Capitol Update

by Senator Howard Marklein

August 18, 2023

Big Wins for Rural EMS


Over the last several years, I have been working on ways to support our rural EMS departments. They are struggling with recruitment, retention and funding while working very hard to provide necessary services to our rural communities. 
Recently, we had an extraordinary opportunity to make some significant changes to state law that will positively impact rural EMS. These changes were included in the 2023-2025 Wisconsin State Budget and the new Shared Revenue law, 2023 Wisconsin Act 12.
Many of these changes came directly from real people, on real volunteer departments, who attended summits I have held over the last several years. I was thrilled to have answers when I was asked if I had any ideas for ways to help rural EMS. Thanks to the many hours of meetings and work in our communities, we were able to make significant improvements for rural EMS. Thank you – to everyone – who has contributed an idea or input over the last several years.
The top issue I heard about at my summits was the difficulty of the National Registry of Emergency Medical Technicians (NREMT) exam, especially for Emergency Medical Responders (EMRs). I am proud to report that beginning on January 1, 2024, the NREMT exam will be optional for EMRs, at the discretion of the local EMS department. This change will significantly benefit our rural EMS departments and provide much needed regulatory relief.

Please note, this change will be entirely up to the local EMS department. They can decide whether they want EMRs to take this test – or not. EMRs will continue to be tested and trained in order to be certified, but a local department can waive the NREMT exam requirement. Departments that want to do this do not feel that this exam proves anything. They believe that the training and testing done in EMR coursework is more indicative of abilities. But, again, this is entirely optional and some departments may choose to continue requiring the NREMT exam.
The state budget made a significant investment in the Funding Assistance Program (FAP). Beginning on July 1, 2024, funding for the FAP is increased from $2.2 million annually to $25 million annually. The state budget also expanded FAP eligibility to include EMR Departments for the first time and will now allow a department to use 15% of its allocation to purchase single-use medical supplies and medications. These items were previously prohibited under the FAP. These expansions will have a positive impact on our rural EMS departments.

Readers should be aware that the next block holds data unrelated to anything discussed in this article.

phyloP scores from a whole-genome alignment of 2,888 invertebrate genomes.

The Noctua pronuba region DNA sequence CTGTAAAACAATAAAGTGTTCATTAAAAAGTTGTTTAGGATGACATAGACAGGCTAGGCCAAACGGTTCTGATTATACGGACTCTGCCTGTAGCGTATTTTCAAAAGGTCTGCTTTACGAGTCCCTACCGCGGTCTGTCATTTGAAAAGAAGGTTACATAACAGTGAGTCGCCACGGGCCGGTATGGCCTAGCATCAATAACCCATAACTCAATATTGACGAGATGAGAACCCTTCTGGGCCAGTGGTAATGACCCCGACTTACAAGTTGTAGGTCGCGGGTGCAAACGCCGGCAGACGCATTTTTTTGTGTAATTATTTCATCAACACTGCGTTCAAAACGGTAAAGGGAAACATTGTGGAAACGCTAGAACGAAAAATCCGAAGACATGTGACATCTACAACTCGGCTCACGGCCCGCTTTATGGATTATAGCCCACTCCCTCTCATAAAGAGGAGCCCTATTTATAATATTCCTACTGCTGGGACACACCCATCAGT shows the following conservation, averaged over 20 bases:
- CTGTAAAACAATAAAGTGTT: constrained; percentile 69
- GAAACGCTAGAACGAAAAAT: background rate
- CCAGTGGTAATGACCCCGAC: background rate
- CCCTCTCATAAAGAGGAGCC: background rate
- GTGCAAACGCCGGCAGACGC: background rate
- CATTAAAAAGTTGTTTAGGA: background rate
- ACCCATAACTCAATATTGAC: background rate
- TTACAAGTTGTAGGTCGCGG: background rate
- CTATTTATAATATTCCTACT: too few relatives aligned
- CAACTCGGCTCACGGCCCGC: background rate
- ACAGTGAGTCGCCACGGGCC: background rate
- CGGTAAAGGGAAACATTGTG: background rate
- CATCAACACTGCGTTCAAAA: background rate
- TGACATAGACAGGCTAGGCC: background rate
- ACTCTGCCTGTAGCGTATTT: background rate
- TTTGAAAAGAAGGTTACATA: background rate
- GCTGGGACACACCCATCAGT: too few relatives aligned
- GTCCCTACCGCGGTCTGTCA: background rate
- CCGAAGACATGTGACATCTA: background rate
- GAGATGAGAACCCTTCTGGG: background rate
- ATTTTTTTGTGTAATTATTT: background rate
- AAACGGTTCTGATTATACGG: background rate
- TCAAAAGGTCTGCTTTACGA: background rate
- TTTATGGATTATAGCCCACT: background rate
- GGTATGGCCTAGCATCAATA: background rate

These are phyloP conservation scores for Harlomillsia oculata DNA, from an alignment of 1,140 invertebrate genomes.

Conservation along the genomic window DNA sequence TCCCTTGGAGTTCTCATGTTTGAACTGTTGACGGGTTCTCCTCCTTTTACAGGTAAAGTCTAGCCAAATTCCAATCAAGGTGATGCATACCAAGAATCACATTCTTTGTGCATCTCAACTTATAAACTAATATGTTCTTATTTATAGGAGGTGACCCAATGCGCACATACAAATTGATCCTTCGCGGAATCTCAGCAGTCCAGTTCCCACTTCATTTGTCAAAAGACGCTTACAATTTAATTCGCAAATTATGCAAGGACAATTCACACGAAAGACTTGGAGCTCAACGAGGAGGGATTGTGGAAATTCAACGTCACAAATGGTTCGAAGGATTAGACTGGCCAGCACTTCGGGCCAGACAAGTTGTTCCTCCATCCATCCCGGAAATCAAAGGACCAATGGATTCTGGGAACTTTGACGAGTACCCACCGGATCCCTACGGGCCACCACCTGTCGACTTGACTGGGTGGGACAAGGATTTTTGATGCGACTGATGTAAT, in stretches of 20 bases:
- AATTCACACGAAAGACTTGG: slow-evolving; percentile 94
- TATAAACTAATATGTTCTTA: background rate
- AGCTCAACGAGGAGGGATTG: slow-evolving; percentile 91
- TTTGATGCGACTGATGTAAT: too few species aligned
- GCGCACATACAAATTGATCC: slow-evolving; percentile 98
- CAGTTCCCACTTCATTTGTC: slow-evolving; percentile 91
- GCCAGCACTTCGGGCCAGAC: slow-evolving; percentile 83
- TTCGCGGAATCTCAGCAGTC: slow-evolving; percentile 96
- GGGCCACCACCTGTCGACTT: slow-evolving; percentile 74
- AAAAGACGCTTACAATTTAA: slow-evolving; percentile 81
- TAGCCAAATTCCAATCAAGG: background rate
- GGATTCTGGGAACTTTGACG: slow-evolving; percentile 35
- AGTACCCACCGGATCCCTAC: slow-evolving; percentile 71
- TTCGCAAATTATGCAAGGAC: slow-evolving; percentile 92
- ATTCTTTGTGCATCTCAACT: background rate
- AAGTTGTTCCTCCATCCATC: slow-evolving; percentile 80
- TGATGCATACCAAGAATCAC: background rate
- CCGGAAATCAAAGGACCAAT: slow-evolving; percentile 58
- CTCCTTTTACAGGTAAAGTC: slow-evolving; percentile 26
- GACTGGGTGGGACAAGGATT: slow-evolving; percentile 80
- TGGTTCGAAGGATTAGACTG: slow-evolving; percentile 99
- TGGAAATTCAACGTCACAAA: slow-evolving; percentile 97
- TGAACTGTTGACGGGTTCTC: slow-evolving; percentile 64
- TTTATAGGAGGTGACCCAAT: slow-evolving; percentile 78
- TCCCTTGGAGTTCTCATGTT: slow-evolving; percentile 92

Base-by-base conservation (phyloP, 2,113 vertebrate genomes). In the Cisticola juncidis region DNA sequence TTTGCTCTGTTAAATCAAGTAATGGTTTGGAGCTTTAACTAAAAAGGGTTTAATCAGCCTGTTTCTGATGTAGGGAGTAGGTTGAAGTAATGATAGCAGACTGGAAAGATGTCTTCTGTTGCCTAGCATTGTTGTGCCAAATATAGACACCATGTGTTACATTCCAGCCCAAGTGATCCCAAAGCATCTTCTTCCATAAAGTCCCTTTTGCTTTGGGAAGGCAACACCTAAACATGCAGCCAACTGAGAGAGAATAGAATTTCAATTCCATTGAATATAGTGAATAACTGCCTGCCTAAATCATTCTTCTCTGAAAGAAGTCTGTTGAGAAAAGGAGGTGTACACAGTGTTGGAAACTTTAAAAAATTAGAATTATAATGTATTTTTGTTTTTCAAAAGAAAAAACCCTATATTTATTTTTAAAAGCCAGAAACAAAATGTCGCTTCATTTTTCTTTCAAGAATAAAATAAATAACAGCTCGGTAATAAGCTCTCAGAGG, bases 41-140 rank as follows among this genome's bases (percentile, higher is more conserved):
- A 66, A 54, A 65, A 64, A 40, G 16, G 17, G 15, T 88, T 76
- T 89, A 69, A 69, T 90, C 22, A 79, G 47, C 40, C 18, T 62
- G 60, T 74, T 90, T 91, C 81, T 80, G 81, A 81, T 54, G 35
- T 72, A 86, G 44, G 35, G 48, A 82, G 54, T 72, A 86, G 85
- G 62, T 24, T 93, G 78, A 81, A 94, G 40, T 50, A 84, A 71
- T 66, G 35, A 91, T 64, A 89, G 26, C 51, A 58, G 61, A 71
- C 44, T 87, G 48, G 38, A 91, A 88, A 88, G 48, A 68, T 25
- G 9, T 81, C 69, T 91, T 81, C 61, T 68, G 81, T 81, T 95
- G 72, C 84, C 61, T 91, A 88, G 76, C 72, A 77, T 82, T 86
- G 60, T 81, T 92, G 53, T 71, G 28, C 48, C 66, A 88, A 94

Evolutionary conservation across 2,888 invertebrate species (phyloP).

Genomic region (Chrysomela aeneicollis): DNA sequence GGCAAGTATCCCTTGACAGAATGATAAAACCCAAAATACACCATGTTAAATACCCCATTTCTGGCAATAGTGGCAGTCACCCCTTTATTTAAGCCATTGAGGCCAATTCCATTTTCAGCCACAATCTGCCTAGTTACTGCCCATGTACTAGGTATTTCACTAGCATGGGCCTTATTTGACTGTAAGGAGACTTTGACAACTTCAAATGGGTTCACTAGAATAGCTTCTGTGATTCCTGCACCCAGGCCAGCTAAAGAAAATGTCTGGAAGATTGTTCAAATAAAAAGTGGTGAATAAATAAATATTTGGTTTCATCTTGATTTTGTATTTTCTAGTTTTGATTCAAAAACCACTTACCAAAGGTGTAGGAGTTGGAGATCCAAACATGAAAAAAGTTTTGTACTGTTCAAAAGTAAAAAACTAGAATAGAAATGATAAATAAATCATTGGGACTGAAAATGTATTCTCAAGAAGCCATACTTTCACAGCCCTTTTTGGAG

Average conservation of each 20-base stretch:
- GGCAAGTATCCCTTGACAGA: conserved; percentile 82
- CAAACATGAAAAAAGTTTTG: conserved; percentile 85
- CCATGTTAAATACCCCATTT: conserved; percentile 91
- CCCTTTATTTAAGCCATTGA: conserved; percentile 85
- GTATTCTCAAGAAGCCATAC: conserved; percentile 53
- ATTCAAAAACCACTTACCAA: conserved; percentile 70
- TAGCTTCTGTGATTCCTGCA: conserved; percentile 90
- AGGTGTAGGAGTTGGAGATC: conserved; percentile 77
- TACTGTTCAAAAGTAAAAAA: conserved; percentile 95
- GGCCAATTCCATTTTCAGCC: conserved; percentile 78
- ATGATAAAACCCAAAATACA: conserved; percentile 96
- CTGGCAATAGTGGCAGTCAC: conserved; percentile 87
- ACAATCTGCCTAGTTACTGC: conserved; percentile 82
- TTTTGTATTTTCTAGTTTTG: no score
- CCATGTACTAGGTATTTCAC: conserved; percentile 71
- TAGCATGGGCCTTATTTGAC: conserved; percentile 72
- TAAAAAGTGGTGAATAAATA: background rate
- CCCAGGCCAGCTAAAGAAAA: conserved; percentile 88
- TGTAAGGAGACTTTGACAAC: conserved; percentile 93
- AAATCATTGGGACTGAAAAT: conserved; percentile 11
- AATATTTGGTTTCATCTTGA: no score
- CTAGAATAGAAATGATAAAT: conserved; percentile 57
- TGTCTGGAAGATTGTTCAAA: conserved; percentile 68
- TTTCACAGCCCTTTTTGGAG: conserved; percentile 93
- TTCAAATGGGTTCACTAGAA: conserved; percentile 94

Other EMS provisions in the two acts include:

  • An ambulance engaged in a non-emergent inter-facility transport may be staffed with one EMT in the patient compartment during transport and one driver who is, at a minimum, CPR certified. Previous law required two EMTs. For example, if the ambulance is transporting a person from a nursing home to a doctor appointment, they can now do it with one EMT and a driver who is CPR certified.
  • When an ambulance service is operating under flexible staffing, the Department of Health Services (DHS) may not require an ambulance to be stocked at the highest level that someone on board may be able to perform. The way DHS interpreted previous law severely limited how flexible staffing could function.
  • A prohibition on “exclusive arrangements”. Previously, one department could prohibit its employees from volunteering with another department on nights and weekends. This change will allow more flexibility for individuals who would like to volunteer with their home-town department.

I am proud of these changes. While they are not the silver bullet to solve all of the staffing shortages and other challenges facing rural EMS departments, they are huge steps in the right direction.
I will continue to work on this issue and seek ways to help our rural EMS departments to provide the service and response that we need in our communities. I sincerely appreciate the time and effort of every volunteer who joined us for a summit and contributed ideas along the way. If you were unable to participate, but have ideas or concerns, please do not hesitate to connect with me to provide input, ideas or to seek assistance.  Send an email to sen.marklein@legis.wisconsin.gov or call 608-266-0703. I want to hear from you.